Tuesday, November 15, 2011

The 1st Amendment As A Vehicle For Socialism?

New York Judge Lucy Billings: ACLU activist
Those #Occupy clowns and their ACLU allies have "discovered" that the 1st Amendment to the US Constitution applies to private property.  Who knew?

Well, this nonsense goes beyond that. Mayor Bloomberg is quoted saying:
“The First Amendment protects speech,” Bloomberg said in a press conference at City Hall . “It doesn’t protect the use of tents and sleeping bags to take over a public space. Protesters have had two months to occupy the park with tents and sleeping bags. Now they will have to occupy the space with the power of their arguments.”
No, little man, the First Amendment prohibits the government from restricting certain forms of free speech, especially political speech.  It does not give anybody the right to take over private property at all, even to make speeches that the government cannot prohibit in a public square.  Easement law and some other crazy bits of British Common Law that still float around like landmines in American real property law might apply, but the 1st Amendment don't.

Bloomberg made another statement, probably by accident, that gets to the core of the problem:
The mayor, at his news conference, read a statement he had issued around 6 a.m. explaining the reasoning behind the sweep. “The law that created Zuccotti Park required that it be open for the public to enjoy for passive recreation 24 hours a day,” the mayor said in the statement. “Ever since the occupation began, that law has not been complied with” because the protesters had taken over the park, “making it unavailable to anyone else.”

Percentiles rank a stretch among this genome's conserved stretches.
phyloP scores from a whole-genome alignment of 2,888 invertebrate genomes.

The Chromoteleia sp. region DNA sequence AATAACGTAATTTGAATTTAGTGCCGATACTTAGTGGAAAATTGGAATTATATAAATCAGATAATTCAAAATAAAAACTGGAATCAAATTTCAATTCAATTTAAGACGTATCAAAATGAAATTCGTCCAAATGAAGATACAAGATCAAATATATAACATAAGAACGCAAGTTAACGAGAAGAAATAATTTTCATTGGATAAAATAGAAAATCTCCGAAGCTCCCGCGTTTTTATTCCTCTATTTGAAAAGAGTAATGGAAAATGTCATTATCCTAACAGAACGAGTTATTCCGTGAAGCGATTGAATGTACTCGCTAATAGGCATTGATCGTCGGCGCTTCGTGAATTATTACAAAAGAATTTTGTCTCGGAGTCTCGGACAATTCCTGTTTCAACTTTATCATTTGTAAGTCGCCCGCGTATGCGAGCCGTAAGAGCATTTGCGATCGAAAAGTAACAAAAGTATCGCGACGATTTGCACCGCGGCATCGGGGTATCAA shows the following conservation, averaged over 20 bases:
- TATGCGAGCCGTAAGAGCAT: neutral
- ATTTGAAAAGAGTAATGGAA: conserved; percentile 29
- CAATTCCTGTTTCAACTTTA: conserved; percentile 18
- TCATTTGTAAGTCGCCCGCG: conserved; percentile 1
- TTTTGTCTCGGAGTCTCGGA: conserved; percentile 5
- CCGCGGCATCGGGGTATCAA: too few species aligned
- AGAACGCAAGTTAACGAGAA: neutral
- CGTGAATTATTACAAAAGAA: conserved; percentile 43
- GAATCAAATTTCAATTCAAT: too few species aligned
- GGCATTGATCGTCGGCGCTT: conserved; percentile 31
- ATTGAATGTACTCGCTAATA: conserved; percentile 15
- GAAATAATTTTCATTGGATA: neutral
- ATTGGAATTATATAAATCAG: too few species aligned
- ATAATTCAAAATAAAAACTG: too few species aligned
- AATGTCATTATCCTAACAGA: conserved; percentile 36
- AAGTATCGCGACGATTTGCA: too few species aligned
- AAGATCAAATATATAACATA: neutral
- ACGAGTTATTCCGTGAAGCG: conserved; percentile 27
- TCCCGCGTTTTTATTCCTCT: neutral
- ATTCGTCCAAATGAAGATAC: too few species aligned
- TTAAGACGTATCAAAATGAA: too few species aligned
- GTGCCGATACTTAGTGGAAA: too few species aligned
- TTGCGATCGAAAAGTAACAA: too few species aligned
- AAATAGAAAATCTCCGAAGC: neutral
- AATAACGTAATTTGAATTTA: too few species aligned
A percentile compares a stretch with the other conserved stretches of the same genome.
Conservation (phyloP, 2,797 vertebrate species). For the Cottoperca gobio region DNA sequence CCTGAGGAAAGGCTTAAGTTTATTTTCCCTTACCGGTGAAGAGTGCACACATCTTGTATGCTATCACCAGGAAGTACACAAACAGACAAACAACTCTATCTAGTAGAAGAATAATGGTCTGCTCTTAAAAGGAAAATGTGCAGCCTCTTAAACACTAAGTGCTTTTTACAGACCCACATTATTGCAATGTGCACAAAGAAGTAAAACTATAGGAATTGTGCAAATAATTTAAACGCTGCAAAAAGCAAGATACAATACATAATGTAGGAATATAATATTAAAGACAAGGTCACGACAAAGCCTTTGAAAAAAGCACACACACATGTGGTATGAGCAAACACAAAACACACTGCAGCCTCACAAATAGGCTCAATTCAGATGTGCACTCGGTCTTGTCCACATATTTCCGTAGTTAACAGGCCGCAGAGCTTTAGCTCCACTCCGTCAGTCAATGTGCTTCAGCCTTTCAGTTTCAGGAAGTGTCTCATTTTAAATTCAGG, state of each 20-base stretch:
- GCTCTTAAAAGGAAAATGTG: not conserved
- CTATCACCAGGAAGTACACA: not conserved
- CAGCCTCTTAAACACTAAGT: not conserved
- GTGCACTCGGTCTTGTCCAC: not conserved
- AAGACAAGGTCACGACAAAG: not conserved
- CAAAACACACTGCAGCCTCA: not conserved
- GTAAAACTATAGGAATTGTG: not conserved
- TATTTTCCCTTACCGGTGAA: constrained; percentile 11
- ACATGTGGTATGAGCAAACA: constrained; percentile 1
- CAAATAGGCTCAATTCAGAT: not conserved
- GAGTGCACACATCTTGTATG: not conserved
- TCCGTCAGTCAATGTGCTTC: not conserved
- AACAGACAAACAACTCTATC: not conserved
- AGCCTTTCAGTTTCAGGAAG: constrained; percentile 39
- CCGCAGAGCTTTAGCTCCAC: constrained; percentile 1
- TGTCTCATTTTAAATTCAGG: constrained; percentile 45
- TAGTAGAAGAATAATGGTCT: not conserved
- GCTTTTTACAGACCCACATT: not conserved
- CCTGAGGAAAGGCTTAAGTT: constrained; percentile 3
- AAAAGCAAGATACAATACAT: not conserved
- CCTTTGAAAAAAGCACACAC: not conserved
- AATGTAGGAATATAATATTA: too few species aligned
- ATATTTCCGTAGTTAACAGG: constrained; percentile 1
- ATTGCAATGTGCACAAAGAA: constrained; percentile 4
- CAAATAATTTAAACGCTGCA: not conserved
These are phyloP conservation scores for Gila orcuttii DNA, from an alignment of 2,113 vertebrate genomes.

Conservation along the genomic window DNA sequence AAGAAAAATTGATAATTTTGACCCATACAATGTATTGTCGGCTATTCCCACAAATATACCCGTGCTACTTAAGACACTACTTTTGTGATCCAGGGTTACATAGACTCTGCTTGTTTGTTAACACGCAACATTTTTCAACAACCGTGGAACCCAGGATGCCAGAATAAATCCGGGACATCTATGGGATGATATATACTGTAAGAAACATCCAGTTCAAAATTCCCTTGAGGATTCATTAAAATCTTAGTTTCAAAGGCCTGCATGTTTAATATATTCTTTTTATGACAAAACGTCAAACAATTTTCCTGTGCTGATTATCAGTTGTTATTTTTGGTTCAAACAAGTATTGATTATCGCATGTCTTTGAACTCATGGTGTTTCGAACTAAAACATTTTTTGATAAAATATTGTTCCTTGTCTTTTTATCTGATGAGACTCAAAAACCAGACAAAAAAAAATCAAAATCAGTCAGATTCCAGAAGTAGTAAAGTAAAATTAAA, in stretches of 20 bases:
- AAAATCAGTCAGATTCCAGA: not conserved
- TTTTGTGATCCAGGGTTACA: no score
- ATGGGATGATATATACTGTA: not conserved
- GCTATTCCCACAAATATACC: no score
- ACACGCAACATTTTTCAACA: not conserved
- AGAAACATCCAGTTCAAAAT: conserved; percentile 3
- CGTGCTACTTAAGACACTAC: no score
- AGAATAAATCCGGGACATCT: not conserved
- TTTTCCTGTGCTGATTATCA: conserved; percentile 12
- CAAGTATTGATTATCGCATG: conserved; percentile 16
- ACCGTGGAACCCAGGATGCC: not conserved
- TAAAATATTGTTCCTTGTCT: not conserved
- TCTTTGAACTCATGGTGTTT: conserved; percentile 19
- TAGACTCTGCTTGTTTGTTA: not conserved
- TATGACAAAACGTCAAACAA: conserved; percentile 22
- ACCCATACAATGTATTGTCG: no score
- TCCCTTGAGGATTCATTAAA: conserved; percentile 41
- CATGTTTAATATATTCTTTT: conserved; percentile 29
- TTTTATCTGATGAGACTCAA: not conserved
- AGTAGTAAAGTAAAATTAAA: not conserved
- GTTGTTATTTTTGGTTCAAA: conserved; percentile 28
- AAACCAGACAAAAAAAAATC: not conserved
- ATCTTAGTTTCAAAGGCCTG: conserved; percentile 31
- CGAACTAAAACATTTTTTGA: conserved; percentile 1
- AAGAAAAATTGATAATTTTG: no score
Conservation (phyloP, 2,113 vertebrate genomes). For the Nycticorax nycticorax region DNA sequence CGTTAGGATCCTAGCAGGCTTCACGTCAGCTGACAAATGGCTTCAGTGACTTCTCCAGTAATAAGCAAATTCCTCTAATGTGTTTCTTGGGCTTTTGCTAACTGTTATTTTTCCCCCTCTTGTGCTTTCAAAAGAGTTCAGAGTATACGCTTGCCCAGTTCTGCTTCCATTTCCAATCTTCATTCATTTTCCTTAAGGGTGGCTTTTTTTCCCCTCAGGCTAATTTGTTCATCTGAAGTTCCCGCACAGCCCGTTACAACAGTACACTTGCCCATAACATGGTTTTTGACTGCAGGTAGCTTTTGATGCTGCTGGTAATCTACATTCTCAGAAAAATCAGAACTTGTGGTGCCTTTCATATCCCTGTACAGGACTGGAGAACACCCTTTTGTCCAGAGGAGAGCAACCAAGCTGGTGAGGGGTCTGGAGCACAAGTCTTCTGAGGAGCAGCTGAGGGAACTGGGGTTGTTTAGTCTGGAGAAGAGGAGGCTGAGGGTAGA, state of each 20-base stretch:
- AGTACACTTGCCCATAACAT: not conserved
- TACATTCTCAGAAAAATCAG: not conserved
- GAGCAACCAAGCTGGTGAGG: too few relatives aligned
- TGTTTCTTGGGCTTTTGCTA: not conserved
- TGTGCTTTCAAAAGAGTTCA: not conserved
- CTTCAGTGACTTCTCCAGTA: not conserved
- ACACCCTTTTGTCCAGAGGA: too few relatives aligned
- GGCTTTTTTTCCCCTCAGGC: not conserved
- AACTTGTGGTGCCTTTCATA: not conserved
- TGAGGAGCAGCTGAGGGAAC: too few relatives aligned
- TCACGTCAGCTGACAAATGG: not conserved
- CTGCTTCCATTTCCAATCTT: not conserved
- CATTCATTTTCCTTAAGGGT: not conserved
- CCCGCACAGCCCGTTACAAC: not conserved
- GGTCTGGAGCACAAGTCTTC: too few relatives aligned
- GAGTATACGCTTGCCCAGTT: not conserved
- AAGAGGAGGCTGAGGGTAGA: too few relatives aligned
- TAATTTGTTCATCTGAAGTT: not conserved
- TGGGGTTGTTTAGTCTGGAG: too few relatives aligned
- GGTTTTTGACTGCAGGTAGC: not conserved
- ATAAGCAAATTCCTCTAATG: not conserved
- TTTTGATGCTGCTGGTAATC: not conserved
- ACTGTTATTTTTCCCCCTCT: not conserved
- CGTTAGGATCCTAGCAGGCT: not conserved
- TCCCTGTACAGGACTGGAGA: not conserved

Zuccotti Park
What law could possibly be in effect to force a private property owner to make their property available for any delinquent or Nazi who wants to hang out there?  Sounds like some sort of Socialism from on high, which it is.  It is called "Privately Owned Public Space" which is a short name for an element of National Socialism where private property owners are forced to provide services that the government would/should provide if the government would just buy property for public use.
The 1961 Zoning Resolution inaugurated the incentive zoning program in New York City. The program encouraged private developers to provide spaces for the public within or outside their buildings by allowing them greater density in certain high-density districts. Since its inception, the program has produced more than 3.5 million square feet of public space in exchange for additional building area or other considerations such as relief from certain height and setback restrictions.
Of course, a heavy helping of rent-seeking is at play for owners of enough property to make some "public space" in return for privileged zoning rules just for them.

Here is a thought: if government wants public parks, let them buy the land on the free market (or use donated land) and build them, taking public responsibility for them, and let the private property owners do what they will with their own property?  Of course, that is too simple.

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